Speaking of which, although SF stories over the decades have gradually prepared our minds to accept the idea of alien species, those depictions haven’t all been positive, to say the least! Conclusive evidence of a civilized race beyond our planet would panic many people and send shockwaves through our global economy. Even the most optimistic of us won’t be able to totally shrug off movies like Alien or Independence Day. So we have to prepare ourselves and our society for that reaction—if we can’t, then we shouldn’t be in such a hurry to draw attention to ourselves. For the past century, we’ve been spewing radio and TV signals out into the cosmos like a giant locator beacon. Even worse, much of its content would give an observer the impression that we’re unrelentingly warlike and violent. We can’t call those signals back, but maybe it’s past time to find a way to block them from going beyond our atmosphere (although internet-based entertainment sources like Netflix are helping).

I’m all in favour of passively searching for signs of life in space. I am most definitely not in favour of deliberately calling attention to ourselves. Let me simply ask: if the native North Americans of the 15th Century had suspected that there was even one chance in a hundred that the arrival of Europeans on their shores would have the effects it did, would they have built big signal fires on the beaches inviting one and all to come and visit? (They didn’t—it’s a metaphor for what some scientists suggest we should do, which is just incredibly naïve.)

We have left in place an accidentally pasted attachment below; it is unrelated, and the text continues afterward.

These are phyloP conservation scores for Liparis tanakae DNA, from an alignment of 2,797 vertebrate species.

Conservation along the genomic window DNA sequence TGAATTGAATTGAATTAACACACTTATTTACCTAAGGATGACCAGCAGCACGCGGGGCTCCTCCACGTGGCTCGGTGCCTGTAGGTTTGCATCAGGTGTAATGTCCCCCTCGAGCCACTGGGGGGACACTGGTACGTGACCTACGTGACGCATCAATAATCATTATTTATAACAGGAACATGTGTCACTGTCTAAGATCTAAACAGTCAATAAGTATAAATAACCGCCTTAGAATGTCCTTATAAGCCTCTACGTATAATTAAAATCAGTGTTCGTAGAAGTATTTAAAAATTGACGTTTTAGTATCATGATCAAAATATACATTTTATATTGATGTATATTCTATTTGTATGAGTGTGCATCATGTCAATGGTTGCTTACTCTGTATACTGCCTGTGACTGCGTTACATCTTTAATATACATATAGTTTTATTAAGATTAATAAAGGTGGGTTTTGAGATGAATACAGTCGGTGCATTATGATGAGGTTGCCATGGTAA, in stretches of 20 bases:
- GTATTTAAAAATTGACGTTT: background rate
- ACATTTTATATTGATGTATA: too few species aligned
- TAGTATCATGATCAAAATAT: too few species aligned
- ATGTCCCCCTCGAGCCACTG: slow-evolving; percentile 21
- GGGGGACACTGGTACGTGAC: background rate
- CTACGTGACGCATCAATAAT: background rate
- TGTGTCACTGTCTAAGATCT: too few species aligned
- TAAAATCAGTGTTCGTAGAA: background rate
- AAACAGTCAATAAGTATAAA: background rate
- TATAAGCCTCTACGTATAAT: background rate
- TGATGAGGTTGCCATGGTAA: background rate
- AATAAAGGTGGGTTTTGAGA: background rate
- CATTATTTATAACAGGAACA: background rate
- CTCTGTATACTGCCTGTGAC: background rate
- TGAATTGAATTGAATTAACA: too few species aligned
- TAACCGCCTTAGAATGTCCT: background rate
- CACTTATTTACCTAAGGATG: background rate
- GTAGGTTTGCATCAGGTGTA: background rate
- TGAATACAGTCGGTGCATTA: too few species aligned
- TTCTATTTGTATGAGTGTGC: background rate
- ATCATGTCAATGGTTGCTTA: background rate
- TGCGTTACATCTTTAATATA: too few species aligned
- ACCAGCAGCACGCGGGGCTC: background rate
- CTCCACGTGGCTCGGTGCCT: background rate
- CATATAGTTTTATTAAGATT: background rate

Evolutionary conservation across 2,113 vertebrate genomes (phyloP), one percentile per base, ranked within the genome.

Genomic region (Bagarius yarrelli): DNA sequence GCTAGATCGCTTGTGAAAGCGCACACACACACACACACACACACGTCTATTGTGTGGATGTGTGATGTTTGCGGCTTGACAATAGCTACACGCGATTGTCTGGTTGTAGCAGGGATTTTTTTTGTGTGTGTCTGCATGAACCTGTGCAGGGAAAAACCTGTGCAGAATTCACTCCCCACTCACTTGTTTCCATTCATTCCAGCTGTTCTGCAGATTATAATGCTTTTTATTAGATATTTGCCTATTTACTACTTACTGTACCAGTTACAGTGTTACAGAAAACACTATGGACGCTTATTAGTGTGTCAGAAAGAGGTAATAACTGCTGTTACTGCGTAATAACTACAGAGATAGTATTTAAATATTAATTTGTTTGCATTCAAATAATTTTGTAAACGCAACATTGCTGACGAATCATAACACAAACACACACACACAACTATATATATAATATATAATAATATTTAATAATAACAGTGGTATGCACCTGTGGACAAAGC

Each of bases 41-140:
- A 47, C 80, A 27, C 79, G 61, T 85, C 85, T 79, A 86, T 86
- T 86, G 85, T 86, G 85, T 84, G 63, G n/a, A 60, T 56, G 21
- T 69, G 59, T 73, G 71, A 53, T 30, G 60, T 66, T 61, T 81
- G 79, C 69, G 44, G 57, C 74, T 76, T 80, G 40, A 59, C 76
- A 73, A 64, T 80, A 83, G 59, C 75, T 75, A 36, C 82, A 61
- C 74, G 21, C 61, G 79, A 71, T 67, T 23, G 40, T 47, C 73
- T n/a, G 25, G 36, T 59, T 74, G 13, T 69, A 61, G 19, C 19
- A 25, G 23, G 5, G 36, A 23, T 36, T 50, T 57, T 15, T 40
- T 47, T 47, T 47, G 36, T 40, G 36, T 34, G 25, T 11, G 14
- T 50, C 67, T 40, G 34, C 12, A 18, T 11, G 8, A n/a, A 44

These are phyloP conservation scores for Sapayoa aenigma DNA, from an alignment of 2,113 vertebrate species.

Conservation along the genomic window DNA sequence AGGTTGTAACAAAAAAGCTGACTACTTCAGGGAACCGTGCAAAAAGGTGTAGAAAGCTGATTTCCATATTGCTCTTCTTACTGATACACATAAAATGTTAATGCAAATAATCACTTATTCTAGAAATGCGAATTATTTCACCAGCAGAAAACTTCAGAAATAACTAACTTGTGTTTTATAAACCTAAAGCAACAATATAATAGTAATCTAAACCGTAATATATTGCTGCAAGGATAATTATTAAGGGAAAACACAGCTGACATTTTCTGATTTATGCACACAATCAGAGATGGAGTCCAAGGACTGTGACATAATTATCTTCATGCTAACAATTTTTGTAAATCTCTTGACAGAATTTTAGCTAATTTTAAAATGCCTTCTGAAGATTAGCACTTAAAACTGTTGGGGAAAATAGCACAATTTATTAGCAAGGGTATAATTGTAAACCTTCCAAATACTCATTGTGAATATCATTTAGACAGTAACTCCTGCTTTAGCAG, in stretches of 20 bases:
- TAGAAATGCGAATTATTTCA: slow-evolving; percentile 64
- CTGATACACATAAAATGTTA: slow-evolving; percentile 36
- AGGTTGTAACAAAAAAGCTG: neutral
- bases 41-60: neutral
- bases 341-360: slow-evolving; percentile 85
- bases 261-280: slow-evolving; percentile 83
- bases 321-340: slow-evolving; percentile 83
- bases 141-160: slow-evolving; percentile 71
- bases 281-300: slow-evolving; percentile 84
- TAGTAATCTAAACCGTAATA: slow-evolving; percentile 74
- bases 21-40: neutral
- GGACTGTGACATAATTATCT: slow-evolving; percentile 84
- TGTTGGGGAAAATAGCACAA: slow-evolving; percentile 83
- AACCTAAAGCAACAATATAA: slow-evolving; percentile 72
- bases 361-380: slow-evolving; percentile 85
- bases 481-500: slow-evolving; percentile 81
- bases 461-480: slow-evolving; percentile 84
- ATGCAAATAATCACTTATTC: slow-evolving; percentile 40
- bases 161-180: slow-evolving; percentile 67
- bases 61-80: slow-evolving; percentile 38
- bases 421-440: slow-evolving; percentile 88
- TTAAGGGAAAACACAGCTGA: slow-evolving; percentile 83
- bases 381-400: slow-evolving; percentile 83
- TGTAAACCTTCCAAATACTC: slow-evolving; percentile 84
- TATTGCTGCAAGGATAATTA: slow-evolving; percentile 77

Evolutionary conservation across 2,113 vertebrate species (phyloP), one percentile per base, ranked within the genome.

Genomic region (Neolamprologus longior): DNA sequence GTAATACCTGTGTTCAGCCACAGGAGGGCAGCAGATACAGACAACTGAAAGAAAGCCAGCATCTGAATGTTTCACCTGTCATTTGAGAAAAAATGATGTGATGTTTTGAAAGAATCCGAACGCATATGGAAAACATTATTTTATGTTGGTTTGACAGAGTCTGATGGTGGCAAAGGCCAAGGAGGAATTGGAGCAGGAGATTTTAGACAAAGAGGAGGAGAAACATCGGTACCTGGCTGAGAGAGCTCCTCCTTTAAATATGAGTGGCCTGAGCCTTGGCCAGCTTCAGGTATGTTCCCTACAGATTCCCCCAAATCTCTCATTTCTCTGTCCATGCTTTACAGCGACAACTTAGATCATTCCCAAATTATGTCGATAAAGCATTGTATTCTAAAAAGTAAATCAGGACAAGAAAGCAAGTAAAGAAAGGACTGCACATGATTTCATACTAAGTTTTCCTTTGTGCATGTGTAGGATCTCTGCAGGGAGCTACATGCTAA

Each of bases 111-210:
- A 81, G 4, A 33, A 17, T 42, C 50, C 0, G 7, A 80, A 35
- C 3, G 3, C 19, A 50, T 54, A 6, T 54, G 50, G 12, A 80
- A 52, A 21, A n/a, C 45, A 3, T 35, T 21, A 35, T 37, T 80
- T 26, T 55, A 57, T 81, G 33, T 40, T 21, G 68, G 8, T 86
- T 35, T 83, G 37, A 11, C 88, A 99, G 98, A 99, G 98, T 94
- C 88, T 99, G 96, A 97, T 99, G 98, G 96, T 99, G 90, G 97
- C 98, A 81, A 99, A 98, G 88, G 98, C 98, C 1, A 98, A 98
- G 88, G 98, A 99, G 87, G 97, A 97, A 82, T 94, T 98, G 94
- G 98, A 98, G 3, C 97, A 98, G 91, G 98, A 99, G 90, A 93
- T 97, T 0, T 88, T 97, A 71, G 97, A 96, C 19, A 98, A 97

It might not be possible to ever fully prepare ourselves for First Contact with an alien species. Lets not blindly rush into it!

There’s another reason that might explain why we haven’t yet detected signs of civilization elsewhere, and it’s a disturbing one. It’s possible that, once species advance in technical knowledge to the point where they can control planet-changing chemical processes (like human carbon emissions) and hugely destructive energies, they may destroy themselves. If that’s true, and inevitable, or even quite common, the span of time during which their civilization might be detectable from light years away could be quite short. Humans are now capable of annihilating ourselves, but that’s only been true for a century or so. What if most highly-advanced technological societies don’t make it much longer than that? Consider that we’ve only had instrumentation capable of scanning the heavens over multiple wavelengths of light and radio frequencies for a half-century or thereabouts. If there were an advanced civilization radiating lots of energy into space from a solar system fifty light years from Earth, they would have to have been doing so within the past century for us to even know they existed. And only if their radiations were aimed this way, and if we were looking in the right place!

What if, when we venture out into interstellar space, we encounter the remains of such extinct cultures? Science fiction is full of such things, from Clarke’s Rama, to Niven’s Ringworld, Pohl’s Gateway technology, to the Stone from Greg Bear’s novel Eon. Scientists (and SF fans) get excited about what we could learn from alien civilizations, dead or alive, that would advance our technological capabilities. If you ask me, there are deeper lessons that are much more important for us to learn. Such as how such cultures interact peacefully with others. And how to survive our own ever-increasing planet-killing powers.

We want to know if we’re alone in the universe. Okay. While we’re looking, let’s do everything we can to prepare ourselves for the answer.